Lessons from the use of Smartcards for public transport payment in Finland

Document Type

Conference Paper

Publication Date


Subject Area

place - europe


Many public transport operators are currently considering introducing smartcard based payment systems to improve the efficiency of fare collection and other services and to provide greater flexibility in management and marketing. Moreover, there is also increasing interest being shown by city authorities throughout Europe and beyond in using multifunction smartcards as a means of improving the efficiency of delivery of a range of municipal services, including but not limited to, public transport payment. However, although there is much discussion of such initiatives, practical experience is still rather limited and as a result many uncertainties remain. These uncertainties revolve around several key issues including (i) the choice of appropriate smartcard technology, particularly in an environment of rapidly developing technical capabilities and evolving standards, (ii) the establishment of appropriate institutional, administrative and legal arrangements to make possible the operation of complex multifunction and multi-agency systems and to deal effectively with the issues of security, privacy, clearing and enforcement of financial transactions, (iii) the reaction of users to such systems, both in terms of attitudes and acceptance and in terms of impacts on behaviour and (iv) the tree effects of the systems on the operational performance and competitiveness of public transport services. One of the few countries to have substantial practical experience of the use of smartcards in public transport applications is Finland, where the design and implementation of national smartcard systems has been underway since 1993. The objective of this paper is to report the results of a recent study that evaluated the implementation and operation of smartcard systems in five Finnish cities. The study focused on the institutional, operational, behavioural and economic impacts of the systems and formed part of the ADEPT II project and was supported by the European Commission. The objective of the ADEPT II project was to develop, test and evaluate interoperable, open payment systems for both private cars and public transport in both urban and inter-urban contexts. The project involved the development and demonstration of various transponder and smartcard systems in three sites in Europe - Thessaloniki in Greece, Gothenburg in Sweden and in several locations in Finland. In this paper we concentrate on the findings from Finland. The paper comprises a number of sections. In the next section, we outline the background of the Finnish systems that were studied in the ADEPT 1I project and compare the different institutional and technical approaches that were adopted. In the third section we summarise the results of a series of before and after studies that were carried out in each city to establish the true impacts of the systems on the operational performance of services and on passengers' attitudes and behaviour. In the final section we attempt to draw out some general lessons concerning the factors affecting the success of smartcard applications.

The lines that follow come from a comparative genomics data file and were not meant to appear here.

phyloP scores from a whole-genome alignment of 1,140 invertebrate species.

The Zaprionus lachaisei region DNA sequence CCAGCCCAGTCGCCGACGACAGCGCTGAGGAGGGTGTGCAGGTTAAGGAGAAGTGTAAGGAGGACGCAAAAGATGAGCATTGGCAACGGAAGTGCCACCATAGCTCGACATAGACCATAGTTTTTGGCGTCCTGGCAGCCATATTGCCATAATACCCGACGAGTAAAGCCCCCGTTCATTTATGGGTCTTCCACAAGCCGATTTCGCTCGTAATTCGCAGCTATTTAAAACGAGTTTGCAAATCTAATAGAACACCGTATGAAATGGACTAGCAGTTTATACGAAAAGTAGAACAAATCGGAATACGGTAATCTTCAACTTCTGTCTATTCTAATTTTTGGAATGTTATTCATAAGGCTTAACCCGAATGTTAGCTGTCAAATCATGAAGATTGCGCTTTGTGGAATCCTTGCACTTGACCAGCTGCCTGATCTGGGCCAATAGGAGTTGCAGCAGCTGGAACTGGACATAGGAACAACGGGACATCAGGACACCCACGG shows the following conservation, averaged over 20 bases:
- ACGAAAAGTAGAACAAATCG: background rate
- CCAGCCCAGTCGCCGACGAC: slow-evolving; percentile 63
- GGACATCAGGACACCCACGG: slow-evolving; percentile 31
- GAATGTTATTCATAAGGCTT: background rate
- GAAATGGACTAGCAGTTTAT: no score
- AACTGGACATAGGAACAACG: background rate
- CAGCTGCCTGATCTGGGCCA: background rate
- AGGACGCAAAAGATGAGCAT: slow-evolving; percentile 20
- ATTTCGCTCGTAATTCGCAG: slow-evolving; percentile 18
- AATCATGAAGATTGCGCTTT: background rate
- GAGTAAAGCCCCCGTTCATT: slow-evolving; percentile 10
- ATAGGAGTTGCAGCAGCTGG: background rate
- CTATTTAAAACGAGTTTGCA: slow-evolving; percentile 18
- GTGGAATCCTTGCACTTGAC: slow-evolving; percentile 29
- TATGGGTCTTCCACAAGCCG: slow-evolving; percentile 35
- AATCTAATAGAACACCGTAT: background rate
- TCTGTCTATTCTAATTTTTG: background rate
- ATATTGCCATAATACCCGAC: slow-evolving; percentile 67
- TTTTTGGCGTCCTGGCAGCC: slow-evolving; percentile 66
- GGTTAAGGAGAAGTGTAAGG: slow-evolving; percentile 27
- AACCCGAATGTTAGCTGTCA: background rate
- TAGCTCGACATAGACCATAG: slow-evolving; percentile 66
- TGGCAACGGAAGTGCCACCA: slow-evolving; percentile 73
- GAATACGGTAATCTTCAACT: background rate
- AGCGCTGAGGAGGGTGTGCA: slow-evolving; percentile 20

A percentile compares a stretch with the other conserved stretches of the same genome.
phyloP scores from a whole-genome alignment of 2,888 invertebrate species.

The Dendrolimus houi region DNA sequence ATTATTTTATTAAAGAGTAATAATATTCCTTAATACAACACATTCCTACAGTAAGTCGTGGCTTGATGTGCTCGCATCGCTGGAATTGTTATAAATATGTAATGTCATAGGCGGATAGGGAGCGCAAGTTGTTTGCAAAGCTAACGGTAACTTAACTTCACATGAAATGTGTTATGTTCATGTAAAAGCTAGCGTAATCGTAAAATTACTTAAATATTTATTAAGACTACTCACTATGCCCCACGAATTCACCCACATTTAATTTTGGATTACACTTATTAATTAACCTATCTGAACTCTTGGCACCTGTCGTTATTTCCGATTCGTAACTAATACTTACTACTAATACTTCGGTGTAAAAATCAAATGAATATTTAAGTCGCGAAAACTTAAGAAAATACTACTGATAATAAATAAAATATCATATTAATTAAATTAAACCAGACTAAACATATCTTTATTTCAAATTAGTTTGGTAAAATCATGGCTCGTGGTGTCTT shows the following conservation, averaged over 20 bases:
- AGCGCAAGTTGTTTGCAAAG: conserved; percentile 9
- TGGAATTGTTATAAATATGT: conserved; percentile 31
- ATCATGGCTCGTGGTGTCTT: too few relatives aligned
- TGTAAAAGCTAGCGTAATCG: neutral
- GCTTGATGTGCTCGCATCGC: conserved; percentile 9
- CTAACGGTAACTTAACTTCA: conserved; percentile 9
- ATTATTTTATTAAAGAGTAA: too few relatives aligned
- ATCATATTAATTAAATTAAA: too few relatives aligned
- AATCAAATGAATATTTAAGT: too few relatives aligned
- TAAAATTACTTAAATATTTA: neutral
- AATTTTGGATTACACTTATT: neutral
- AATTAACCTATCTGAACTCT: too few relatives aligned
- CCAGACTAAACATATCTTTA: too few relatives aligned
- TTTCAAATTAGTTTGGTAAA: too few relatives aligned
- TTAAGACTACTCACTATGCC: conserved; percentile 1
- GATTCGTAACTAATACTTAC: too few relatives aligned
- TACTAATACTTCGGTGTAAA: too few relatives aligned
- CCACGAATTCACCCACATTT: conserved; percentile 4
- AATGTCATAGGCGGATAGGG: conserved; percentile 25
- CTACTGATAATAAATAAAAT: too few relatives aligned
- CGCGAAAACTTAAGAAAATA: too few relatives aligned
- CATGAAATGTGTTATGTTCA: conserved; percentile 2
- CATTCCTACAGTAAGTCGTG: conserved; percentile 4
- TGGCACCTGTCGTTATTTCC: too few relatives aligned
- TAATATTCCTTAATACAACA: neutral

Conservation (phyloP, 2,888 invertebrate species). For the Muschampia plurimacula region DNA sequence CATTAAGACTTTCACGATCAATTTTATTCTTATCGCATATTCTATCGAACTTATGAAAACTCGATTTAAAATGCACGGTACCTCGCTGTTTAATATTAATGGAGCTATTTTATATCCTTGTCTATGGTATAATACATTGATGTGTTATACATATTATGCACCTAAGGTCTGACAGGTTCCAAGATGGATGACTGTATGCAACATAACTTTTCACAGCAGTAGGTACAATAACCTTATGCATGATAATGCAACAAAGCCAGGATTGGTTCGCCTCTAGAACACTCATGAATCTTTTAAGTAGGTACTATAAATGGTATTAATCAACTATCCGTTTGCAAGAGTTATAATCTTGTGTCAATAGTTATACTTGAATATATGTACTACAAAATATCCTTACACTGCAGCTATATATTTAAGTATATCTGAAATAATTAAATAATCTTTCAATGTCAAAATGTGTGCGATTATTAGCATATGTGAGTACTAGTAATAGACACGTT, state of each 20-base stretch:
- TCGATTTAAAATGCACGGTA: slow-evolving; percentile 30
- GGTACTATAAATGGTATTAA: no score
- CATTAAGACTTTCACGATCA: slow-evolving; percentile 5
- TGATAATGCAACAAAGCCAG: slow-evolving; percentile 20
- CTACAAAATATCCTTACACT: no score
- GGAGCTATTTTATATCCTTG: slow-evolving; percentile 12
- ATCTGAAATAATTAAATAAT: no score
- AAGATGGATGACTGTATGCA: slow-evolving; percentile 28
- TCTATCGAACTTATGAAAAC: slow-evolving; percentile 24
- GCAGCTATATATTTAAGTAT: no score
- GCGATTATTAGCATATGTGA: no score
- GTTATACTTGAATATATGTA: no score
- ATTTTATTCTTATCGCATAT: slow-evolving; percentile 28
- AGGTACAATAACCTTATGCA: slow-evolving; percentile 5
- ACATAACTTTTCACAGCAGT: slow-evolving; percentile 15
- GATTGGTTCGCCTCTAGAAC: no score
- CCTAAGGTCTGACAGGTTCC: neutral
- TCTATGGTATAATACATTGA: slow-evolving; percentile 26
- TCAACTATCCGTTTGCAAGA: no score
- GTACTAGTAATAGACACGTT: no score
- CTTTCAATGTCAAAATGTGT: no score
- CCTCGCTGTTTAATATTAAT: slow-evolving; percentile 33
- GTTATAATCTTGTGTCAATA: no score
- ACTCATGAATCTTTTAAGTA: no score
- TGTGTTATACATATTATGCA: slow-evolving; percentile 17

Permission to publish abstract given by AET.